The Eurozone has a lot to deal with in the coming months that does have the potential to cause the value of the euro to fall. What factors are impacting the euro rate forecast at present?
Germany’s constitutional court ruling has ruled the European Central Bank’s (ECB’s) quantitative easing (QE) programme between 2015-2018 was illegal. QE is essentially pumping money into an economy to stimulate growth. As the engine room of the bloc, they are reluctant to take on collective debt for other struggling members of the EU. The illegal approval of QE certainly does not sit well with the Germans and there is now the more pressing issue of agreeing on a rescue package to fight back against the economic damage caused by the pandemic.
It is currently causing huge divides within the bloc due to how much funding will be put forward and how it will be distributed. There are reasons to question how the funds are due to be split with Poland set to get a bigger piece of the pie than Italy. This is despite Italy being far worse hit by COVID-19 than Poland. This kind of situation does not bode well for the Eurozone moving forward, with many member states at odds with decisions made in Brussels.
Brussels also have to plan a difficult seven-year budget shortly. This will have to predict the economic fallout from the pandemic and how to combat against it without entering a situation where the debt will be impossible to pay off. This will have to be done of course without any financial input from the UK.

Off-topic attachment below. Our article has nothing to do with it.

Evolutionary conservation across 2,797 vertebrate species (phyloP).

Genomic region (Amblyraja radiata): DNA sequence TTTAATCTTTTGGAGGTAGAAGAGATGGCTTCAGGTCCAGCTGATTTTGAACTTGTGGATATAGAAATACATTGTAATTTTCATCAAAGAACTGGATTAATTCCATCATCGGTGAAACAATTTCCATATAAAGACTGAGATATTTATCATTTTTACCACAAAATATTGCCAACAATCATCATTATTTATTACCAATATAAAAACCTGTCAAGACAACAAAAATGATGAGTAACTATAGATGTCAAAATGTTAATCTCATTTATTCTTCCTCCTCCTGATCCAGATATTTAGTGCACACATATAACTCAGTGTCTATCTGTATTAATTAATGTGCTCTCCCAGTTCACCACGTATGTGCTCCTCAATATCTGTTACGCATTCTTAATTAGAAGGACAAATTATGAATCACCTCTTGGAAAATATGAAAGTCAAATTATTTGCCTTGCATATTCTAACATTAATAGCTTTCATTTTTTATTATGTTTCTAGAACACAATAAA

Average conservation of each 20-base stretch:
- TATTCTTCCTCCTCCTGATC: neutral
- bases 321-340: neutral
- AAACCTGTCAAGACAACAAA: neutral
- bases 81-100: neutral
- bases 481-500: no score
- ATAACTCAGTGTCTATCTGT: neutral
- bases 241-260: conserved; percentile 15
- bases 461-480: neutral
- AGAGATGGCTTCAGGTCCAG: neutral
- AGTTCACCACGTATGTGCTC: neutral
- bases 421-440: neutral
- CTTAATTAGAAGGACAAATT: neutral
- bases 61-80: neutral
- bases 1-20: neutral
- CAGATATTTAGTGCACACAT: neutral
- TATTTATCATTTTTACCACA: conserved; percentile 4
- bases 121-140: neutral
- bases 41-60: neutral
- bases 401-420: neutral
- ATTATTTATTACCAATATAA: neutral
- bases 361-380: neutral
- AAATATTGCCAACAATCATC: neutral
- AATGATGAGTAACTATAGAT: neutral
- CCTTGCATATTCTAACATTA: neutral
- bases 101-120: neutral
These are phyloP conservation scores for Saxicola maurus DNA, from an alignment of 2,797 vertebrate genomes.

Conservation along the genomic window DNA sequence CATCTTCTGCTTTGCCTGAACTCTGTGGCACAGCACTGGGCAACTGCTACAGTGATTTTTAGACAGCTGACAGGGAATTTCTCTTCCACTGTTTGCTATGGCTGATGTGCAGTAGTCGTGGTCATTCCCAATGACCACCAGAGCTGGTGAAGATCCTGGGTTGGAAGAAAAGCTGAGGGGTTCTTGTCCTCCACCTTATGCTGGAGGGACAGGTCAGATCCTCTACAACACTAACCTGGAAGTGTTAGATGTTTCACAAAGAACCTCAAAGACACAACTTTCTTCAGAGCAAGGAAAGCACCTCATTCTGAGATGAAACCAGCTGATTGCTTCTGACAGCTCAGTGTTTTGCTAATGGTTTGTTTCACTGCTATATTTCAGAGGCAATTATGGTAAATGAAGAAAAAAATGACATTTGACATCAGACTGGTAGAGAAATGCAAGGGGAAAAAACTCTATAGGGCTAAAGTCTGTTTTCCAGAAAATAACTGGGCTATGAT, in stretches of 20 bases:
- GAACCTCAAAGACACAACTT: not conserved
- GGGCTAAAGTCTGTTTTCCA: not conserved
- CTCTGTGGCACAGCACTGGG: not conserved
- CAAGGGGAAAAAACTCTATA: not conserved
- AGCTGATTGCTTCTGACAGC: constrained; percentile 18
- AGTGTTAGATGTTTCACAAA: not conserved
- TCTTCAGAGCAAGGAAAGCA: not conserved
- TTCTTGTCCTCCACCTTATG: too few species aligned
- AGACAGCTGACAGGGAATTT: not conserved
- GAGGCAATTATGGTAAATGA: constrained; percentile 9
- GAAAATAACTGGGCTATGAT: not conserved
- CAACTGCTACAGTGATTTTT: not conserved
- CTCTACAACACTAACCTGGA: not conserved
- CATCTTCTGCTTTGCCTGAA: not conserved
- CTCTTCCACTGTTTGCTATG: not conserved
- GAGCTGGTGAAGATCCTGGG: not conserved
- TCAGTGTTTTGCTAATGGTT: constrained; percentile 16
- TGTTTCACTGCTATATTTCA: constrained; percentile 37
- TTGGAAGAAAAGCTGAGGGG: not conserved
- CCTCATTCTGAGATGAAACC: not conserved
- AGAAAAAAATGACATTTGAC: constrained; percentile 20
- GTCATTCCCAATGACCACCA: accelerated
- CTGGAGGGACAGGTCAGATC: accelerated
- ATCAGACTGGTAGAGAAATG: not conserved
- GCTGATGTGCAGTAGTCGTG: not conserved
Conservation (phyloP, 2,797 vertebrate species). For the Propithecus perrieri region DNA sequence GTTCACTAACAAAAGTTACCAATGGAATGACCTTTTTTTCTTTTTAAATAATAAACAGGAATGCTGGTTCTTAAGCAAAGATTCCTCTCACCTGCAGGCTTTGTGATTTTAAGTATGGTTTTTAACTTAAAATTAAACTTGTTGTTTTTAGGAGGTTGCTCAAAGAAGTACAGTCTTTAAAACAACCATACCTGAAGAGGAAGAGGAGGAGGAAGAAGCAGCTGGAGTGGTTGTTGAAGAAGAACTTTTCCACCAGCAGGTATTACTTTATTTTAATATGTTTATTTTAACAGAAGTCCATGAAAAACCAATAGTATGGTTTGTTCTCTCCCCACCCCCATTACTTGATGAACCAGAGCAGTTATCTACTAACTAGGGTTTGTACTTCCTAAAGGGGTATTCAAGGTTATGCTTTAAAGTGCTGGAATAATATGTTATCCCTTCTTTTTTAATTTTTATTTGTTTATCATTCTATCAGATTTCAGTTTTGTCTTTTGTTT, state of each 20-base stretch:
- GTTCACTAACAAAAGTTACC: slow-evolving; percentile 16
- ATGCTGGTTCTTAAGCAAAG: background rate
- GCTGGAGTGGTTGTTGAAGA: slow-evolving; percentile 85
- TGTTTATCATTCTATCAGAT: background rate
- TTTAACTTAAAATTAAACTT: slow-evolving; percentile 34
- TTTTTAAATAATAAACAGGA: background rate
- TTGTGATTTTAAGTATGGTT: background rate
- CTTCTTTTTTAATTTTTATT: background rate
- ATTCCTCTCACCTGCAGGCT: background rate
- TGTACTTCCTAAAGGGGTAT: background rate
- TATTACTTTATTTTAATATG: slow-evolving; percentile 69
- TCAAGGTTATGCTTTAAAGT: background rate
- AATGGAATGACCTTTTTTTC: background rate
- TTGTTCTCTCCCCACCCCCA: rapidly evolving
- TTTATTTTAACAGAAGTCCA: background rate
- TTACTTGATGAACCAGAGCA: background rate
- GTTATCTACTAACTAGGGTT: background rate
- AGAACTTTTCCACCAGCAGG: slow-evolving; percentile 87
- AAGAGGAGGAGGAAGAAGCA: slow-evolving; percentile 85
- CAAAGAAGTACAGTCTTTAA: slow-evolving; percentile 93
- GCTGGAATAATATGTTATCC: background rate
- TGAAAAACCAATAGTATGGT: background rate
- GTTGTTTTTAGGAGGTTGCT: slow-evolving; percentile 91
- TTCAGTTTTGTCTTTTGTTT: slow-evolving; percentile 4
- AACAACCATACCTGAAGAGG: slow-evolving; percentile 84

There is also the small matter of Brexit to contend with. Boris Johnson has now made it clear there will be no extension to Brexit negotiations which has caused sterling to weaken against the euro. This is a bold move from the PM considering there are still two key issues to overcome with both sides not willing to budge, Fisheries and the Irish border.
Boris may believe the time constraint will be ammunition in order to get a deal over the line, but let us not forget when Teresa May was in power. Many considered her stance on talks to be weak and that lacked what it takes to get a deal over the line, but now it seems Boris is having the same problems May encountered during her attempt to get a deal together.
Could it be that Michele Barnier has a mandate that he intends to stick to, and Johnson and Frost are simply banging their heads against a brick wall?
In current circumstances it looks as though the UK is heading towards a no deal which is being factored into current exchange rates, with GBP/EUR hitting a three-month low yesterday of 1.0901.
The pound is not the destination of choice in time of global economic uncertainty anyway due to the huge imbalance between imports and exports, but when you add Brexit into the equation its attractiveness falls even further.
There is certainly potential for further gains for the euro in current circumstances.
If you are selling euros to by sterling you could be forgiven for hanging on for further gains despite the very favourable rates we are currently witnessing.
German Unemployment Data
Tomorrow we will see the release of German unemployment data, and this does have the potential to influence euro value. If we do see a significant rise above expectations, we could see euro weakness so keep a close eye on this announcement if you have a pending trade.
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